KickstARTing Creativity: Art and Social Change, Transit & How Our City Makes Us Feel

We highlight here some great articles we’ve read this week dealing with art, creative placemaking, and building great communities. You’re sure to find some inspiration to make your life and our community even better!

  • The Art of Social Change: “Socially engaging people’s minds is the heartbeat of what we do, all seen through the lens of storytelling.”
  • 10 Ways to Partner with Community Artists: “Co-create projects with artists that align with both institutional goals and the goals of the artist, and the community they work alongside, alleviating some of the barriers.”
  • Give Fans Transit Passes to Tame Game-Day Traffic: “Game-day congestion is part of football tradition, but it doesn’t have to be this way. Enter the concept of ‘transit validation,’ in which sporting venues contract with public transit operators so that all ticket holders can ride buses and trains free on game days.”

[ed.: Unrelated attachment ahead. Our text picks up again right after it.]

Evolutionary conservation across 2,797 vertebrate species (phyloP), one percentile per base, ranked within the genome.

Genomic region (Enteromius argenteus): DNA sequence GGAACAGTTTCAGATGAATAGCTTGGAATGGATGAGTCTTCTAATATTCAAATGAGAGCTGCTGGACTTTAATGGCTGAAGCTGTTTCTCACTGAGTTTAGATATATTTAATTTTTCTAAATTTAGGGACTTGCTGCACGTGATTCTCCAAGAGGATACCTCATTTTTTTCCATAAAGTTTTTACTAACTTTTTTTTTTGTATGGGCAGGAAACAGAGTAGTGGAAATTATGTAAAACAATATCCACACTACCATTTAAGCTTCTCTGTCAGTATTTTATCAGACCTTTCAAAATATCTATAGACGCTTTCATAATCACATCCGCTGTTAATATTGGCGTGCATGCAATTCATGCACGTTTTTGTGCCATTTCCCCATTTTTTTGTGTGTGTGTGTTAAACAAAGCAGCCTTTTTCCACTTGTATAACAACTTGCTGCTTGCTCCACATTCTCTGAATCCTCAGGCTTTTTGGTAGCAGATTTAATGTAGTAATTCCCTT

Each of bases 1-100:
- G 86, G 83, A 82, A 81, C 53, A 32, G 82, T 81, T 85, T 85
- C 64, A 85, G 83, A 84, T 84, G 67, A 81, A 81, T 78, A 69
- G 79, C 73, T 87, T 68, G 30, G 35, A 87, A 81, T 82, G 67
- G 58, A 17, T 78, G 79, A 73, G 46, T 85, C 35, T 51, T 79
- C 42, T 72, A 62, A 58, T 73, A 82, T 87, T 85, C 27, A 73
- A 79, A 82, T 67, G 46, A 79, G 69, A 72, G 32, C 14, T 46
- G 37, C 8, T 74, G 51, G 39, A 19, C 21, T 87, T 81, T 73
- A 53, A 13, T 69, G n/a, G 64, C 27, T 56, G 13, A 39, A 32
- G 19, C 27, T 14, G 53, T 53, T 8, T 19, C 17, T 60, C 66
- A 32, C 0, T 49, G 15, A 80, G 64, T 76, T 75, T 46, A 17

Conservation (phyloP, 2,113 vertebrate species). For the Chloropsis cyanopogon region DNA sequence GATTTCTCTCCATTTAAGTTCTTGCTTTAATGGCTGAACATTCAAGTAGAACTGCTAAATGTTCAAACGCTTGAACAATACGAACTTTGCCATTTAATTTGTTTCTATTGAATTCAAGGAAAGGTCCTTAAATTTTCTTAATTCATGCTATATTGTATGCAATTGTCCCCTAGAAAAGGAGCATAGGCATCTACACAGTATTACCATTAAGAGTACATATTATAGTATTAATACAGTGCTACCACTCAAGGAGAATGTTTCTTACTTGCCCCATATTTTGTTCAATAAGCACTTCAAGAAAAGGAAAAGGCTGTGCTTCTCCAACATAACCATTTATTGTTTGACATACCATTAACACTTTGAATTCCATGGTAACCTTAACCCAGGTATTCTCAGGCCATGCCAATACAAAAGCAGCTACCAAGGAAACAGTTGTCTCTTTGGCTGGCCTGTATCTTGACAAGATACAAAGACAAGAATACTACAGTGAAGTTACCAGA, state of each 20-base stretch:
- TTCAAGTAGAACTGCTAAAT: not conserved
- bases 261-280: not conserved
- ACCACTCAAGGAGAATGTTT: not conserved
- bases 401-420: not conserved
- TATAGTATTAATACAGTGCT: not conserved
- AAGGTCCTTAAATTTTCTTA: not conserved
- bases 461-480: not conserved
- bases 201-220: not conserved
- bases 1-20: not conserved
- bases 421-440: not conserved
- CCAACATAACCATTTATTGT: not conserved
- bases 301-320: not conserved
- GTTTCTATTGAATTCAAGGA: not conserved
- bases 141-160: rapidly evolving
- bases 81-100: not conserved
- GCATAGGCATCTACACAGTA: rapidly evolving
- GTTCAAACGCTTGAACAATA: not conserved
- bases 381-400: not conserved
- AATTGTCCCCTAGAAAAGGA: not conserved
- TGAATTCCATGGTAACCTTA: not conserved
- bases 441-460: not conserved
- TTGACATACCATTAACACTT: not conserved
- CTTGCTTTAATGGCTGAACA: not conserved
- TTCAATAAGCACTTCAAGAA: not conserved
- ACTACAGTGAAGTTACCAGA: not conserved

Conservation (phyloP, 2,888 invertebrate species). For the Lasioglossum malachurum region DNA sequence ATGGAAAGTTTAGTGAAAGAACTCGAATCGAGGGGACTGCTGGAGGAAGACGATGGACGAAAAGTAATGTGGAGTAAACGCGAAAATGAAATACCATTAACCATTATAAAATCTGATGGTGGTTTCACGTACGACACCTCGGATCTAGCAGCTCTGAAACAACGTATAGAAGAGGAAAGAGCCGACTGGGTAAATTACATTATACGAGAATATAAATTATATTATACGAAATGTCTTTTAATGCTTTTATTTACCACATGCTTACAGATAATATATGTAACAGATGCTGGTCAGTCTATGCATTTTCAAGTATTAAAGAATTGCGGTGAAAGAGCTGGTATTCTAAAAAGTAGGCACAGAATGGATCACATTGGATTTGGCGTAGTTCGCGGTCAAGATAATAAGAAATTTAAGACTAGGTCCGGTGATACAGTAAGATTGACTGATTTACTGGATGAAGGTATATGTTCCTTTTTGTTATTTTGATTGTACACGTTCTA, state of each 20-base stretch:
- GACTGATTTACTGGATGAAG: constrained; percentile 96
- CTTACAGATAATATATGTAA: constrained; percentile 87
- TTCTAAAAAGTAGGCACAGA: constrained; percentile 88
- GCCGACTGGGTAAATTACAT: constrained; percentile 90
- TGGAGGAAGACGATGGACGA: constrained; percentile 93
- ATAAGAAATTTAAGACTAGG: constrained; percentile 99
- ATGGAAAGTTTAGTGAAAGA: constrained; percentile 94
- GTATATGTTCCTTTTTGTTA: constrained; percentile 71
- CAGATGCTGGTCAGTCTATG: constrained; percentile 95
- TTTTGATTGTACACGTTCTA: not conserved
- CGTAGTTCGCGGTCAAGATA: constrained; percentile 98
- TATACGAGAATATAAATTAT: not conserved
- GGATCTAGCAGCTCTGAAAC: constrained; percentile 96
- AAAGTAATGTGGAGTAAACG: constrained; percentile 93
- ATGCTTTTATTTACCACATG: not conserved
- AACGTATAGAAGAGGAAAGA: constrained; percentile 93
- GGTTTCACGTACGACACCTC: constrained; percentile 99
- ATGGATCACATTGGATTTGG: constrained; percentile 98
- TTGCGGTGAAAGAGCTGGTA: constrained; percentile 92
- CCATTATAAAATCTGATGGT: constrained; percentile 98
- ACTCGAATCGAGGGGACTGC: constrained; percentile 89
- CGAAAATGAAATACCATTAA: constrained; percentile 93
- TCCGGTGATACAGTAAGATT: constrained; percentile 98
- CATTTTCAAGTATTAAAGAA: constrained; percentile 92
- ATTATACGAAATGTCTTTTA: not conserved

The Creative Life in Our Cities: A Conversation with Bob Young

We have many talented artists and creatives living and working in our Farmington/Farmington Hills community and our weekly interview series, sponsored by City Life Realty, will introduce you to some of them.

Today we feature author and musician Bob Young.

When did you first get started in the arts?

I wrote my first song at the age of 12. Since then I’m probably approaching 2000 songs, but I don’t keep count. Poetry began during my college years and a few years ago I published a collection of about 200 poems. I’ve continued writing whatever The Muse inspires.

Did you receive formal training in music?

I minored in Music Theory & Composition in college, and literature, poetry, and art appreciation classes were also helpful. I’ve also been a voracious reader since I was a child, so I’ve intrinsically picked up how to do it from the variety of authors I’ve read.